From Catholic Times, February 4, 2007
WHEN MARRIAGE ISN’T
Diocesan tribunal determines validity, nullity of marriages
Although many Catholics may have heard of a declaration of nullity regarding marriage, the two priests serving in the diocesan Office for the Tribunal believe it is important for people to fully understand the process that happens in their office.
Father Kevin Laughery and Father Dean Probst are both parish pastors and canon lawyers who serve in the tribunal. Father Laughery is judicial vicar and a diocesan judge and Father Probst is a diocesan judge.
Tribunal process helped him ‘move on’ with life
Having a marriage declared null can be stressful, but it forces a person to take a serious look at his or her life, says one resident of the Springfield diocese.
Kurt* sought an annulment almost immediately after his divorce was final. He and his former wife were both Catholic and had been married a total of eight years including the time they were separated, but had no children.
“I think it was only about two months after we were divorced when I officially started the process. There wasn’t any special person in the picture or anything like that. I really wasn’t sure what I wanted to do with my future. I just basically wanted to move on with my life.
“I had spoken to a lot of people who said that they wish they would have gone ahead and done it sooner,” Kurt says. “The longer you wait, the harder it is to recall information and the harder it is to find witnesses who will remember things.”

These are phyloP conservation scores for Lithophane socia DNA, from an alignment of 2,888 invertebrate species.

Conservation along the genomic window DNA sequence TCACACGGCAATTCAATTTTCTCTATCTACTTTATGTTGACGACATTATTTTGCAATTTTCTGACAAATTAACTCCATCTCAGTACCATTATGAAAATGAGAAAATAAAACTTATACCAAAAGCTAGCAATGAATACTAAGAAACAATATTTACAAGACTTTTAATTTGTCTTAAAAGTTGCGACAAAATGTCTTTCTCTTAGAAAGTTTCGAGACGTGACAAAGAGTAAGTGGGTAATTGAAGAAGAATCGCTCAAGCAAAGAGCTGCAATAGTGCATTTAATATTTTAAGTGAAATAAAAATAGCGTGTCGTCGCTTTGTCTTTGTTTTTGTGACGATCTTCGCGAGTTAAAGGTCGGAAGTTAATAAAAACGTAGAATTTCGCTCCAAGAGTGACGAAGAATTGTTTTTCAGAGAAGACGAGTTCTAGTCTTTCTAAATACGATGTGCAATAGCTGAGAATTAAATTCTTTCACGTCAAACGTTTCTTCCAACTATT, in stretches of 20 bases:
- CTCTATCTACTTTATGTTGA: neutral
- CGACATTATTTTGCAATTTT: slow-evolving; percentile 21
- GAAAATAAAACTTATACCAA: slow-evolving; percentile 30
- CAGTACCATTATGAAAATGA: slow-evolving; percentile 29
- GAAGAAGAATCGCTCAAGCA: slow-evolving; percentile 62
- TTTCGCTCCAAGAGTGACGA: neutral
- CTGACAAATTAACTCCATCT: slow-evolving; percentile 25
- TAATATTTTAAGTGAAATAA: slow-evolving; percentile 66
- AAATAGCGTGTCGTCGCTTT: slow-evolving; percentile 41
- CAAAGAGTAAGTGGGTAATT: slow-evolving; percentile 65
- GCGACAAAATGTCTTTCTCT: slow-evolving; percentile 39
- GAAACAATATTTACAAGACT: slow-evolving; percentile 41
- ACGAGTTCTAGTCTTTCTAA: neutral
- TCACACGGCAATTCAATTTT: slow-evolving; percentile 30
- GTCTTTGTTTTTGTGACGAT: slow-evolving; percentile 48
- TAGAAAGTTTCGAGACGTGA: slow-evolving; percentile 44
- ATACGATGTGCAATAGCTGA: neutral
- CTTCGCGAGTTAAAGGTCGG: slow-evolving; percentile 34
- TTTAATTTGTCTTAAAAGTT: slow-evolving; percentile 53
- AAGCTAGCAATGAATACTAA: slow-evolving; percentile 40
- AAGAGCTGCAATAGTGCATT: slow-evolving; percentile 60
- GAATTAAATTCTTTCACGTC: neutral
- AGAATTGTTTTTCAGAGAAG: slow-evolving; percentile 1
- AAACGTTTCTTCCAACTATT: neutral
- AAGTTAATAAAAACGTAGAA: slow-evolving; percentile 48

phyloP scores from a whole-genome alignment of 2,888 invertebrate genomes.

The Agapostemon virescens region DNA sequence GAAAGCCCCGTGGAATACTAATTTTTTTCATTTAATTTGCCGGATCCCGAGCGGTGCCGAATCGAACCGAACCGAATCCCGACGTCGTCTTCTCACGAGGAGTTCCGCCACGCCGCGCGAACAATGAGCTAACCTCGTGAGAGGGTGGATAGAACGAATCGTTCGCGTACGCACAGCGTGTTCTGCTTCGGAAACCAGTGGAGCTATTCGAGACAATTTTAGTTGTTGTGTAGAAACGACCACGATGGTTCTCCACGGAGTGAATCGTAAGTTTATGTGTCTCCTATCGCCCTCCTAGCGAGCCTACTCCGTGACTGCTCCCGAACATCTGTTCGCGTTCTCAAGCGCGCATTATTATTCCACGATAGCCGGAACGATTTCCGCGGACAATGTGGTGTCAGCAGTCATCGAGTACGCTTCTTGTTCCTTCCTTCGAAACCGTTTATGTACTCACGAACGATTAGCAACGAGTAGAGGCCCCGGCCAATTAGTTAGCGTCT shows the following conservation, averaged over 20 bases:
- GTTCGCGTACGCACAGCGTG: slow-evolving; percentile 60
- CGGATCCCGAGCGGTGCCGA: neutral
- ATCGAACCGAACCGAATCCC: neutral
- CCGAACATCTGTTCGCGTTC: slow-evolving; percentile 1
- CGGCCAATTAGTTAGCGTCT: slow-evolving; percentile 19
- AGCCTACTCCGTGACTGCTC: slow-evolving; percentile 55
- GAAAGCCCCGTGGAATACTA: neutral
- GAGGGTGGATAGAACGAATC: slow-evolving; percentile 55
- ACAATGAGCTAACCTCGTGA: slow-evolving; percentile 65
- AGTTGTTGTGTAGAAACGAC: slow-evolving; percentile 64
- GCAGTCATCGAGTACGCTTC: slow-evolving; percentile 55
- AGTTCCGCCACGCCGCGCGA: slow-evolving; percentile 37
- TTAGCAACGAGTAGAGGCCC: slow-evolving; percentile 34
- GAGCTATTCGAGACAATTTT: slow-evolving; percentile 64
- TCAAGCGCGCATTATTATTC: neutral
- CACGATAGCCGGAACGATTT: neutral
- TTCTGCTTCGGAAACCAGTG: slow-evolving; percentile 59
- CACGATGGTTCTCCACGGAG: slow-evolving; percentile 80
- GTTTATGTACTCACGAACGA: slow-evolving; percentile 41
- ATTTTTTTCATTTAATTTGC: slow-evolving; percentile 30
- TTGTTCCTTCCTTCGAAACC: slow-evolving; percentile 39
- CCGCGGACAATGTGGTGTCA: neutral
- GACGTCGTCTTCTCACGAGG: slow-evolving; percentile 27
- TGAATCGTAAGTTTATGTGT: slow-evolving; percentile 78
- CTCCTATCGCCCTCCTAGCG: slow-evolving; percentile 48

Following the recommendation of the diocesan Office for the Tribunal, Kurt went to his parish office to seek the assistance of a trained advocate. “You fill out a lengthy questionnaire (now about 75 questions) which is called a Marital Dynamic Survey (MDS). It took me probably 24 to 30 hours to complete the first draft and then it took several more drafts working with my advocate before it was turned over to the court expert,” Kurt says.
“In my case, a psychologist took the information I provided and made a psychological analysis,” he says. “Of course, the final decision is up to the priest (tribunal judge).” It took about a year for Kurt’s case to be completed, which is a little longer than average, he admits.
When all the information was documented, Kurt asked to read the testimonies of his personal witnesses, the psychologist, and tribunal judges, which is allowable in all cases for both spouses. “You have to read the testimonies in the tribunal office; you can’t take them out of there. But, reading those testimonies was eye-opening,” he says. “It definitely makes you think.”
Kurt calls getting a marriage declared null “a lot of hard work” and cautions that people should never take the marriage commitment lightly. “In my case, I would be allowed to marry (again) in the church, but I would need proof of premarital counseling,” he says. “But I do believe that if they made getting married as tough as it is to get a marriage declared null, there probably would be a lot fewer people getting married, at least in the Catholic Church.”
However it is Kurt’s deep love of the church and his committed faith that made him desire to have his marriage declared null. “I felt a real sense of relief when the process was complete,” he concludes. “It really is a painful process. But if it does anything, it teaches you patience. It also helps you examine your life and the reasons for your divorce. It should help you to avoid making future mistakes.”
(*Name has been changed to protect the privacy of this individual.)
The two priests are assisted by Becky Donaldson, who is office manager, advocate and notary and by Brother Joel Mark Rousseau, FFSC, who is secretary and notary. Additionally defenders of the bond, who currently come from outside the diocese, defend the marriage bond in the hearing of matrimonial causes which involve the validity or nullity of a marriage already contracted.